By using this website, you agree to our use of cookies to enhance your experience.
Graham Awards


Energy group slams “irresponsible” criticism of EPCs and assessors

The Property Energy Professionals Association - a trade group representing accreditation schemes for energy assessors - is complaining that it’s not been consulted about a recent report slamming Energy performance Certificates.

Consumer champions Which? this week hit out at EPCs and the assessors who write them, saying EPCs are riddled with inaccuracies and gave numerous examples of tests it gave specific certificates, inspe3ctions and assessors to prove the point. 

However, the Property Energy Professionals Association has hit out at Which? For not consulting it ahead of publishing its report.


PEPA members are responsible for lodging all EPCs on the government register (of which there are over 21m to date) and for exercising governance over the quality of EPCs and auditing the work of assessors. 

Mike Ockenden, head of secretariat for PEPA, says: “It appears yet again, Which? has issued a press release about EPCs and at no stage engaged with us for input. We do not know the selection process for how they commissioned the 12s EPC, but to use the findings to impugn the quality of over 20m EPCs is frankly irresponsible. 

“The irony is that PEPA actually agrees with the call for EPC reform and could have provided input to Which? on the extensive reform programme that is already underway, both by way of the EPC Action Plan and an upcoming consultation on EPC Reform itself.”

Which? uncovered numerous issues with the accuracy of the results and the recommendations that homeowners received.

One homeowner had their EPC survey done, but never received their certificate. The survey fee was refunded, but the homeowner was left in the dark about their home's energy efficiency. Of the remaining 11 participants, just one was ‘very satisfied’ with their EPC and only three said they were likely to recommend getting an EPC, based on this experience.

Most participants (eight out of 11) told Which? their EPC did not appear to be accurate - they said the descriptions of key aspects of their home like the windows, roofs and heating systems were incorrect.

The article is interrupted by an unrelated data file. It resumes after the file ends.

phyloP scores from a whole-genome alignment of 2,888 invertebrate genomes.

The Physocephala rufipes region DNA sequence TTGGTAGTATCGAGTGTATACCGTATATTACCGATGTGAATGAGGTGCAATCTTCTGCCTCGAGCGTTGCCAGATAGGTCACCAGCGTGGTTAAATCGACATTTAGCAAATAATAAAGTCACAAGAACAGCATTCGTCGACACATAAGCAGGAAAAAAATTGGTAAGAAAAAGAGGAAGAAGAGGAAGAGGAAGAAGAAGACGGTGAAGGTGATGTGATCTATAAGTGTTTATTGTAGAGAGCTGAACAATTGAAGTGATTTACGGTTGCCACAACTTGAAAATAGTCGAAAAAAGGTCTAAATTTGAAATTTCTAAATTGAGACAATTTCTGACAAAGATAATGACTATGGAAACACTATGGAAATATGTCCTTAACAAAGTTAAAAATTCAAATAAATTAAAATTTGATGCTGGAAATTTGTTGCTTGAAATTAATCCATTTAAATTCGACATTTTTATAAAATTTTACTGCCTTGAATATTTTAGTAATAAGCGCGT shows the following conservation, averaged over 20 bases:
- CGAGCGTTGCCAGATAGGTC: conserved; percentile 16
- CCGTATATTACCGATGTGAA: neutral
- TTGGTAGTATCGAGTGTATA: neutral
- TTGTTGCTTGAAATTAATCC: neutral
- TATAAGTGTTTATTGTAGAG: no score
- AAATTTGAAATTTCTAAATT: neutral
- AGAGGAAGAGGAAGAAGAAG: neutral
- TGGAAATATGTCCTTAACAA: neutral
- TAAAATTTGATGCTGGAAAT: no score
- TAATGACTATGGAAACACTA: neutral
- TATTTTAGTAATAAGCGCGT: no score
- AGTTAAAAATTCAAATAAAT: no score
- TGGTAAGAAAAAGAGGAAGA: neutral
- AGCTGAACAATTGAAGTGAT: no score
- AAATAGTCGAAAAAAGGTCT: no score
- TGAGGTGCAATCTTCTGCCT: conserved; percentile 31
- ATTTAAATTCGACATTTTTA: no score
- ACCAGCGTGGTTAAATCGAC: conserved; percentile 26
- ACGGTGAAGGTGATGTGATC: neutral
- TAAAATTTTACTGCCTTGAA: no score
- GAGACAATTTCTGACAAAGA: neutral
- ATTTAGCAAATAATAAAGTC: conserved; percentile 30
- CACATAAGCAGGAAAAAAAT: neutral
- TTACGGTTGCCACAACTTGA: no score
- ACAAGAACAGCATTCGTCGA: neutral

Several participants also felt that the recommendations suggested were unaffordable. One said that they felt draught proofing was overlooked in their EPC report despite their home having an open chimney and front door with single glazing.

Which? is calling for the next government to reform EPCs to make them a more reliable and useful tool for householders. In addition to addressing concerns about the accuracy and reliability of EPCs, Which? believes the design and content of EPCs should be reformed to ensure it provides consumers with the information and advice they need. This should include information to help consumers prepare for the transition to low-carbon heating. 

It says EPCs should also be made more interactive, so that consumers can input information so that the advice is more relevant to their circumstances. EPCs should also include up-to-date costings relevant to the type of property and provide links to any financial support and a database of installers belonging to government-certified schemes.

  • icon

    I'm a chartered surveyor and both a commercial and domestic landlord. Every single one of the EPCs that I've commissioned over the last 15 years (and it's been a lot) has been accurate and well produced. EPCs are the UK's national measurement system and that together with David Cameron's sensible MEES standards, are working brilliantly at steadily improving the quality of rental buildings across our county. Folk continually moan that Britain has the worst buildings in Europe - well EPCs and MEES are solving that problem, in a robust and systematic fashion.
    A sample of 12 people by Which?- gosh that's got statistical accuracy written all over it! The homeowner found some of the suggestions 'unaffordable'. Cricky, let's blame EPCs for the cost of external wall insulation and solar panels. A new TV or sofa could also be 'unaffordable'. How ridiculous.
    It doesn't take much to put 2 x layers of new Rockwool in a home's loft (one at right angles to the other), get a local plasterer to fit a sheet of 5cm thick Celotex on the inside of external facing walls and cash-in the generous £7,500 Government grant (yes FREE MONEY) to install an efficient high-temperature electric heat pump from Octopus Energy.
    Oh and if you want to put a stop to running condensation on windows, damp and mould, get a handyman to install a Nuaire PIV ventilation unit. Clothes then actually dry when they come out of the washing machine and towels dry after a bath.
    It's common sense.


    The Gold medal winner in “How to kill by boring” is off again.

  • icon

    Clown - oversimplification as normal

  • icon

    Why should Which? have consulted them? Never heard of them until today.

  • icon

    Should Which have consulted them to try and manipulate the results.
    I installed new A grade double glazed windows , A rated boiler, low energy light bulbs and the epc came back lower than the previous one. Utter scam and jobs for the boys.
    Which,a trusted company has confirmed what we all know.
    Utterly sick and tired of being scammed and milked like a cash cxw one more to sell and I’m out


Please login to comment

MovePal MovePal MovePal
sign up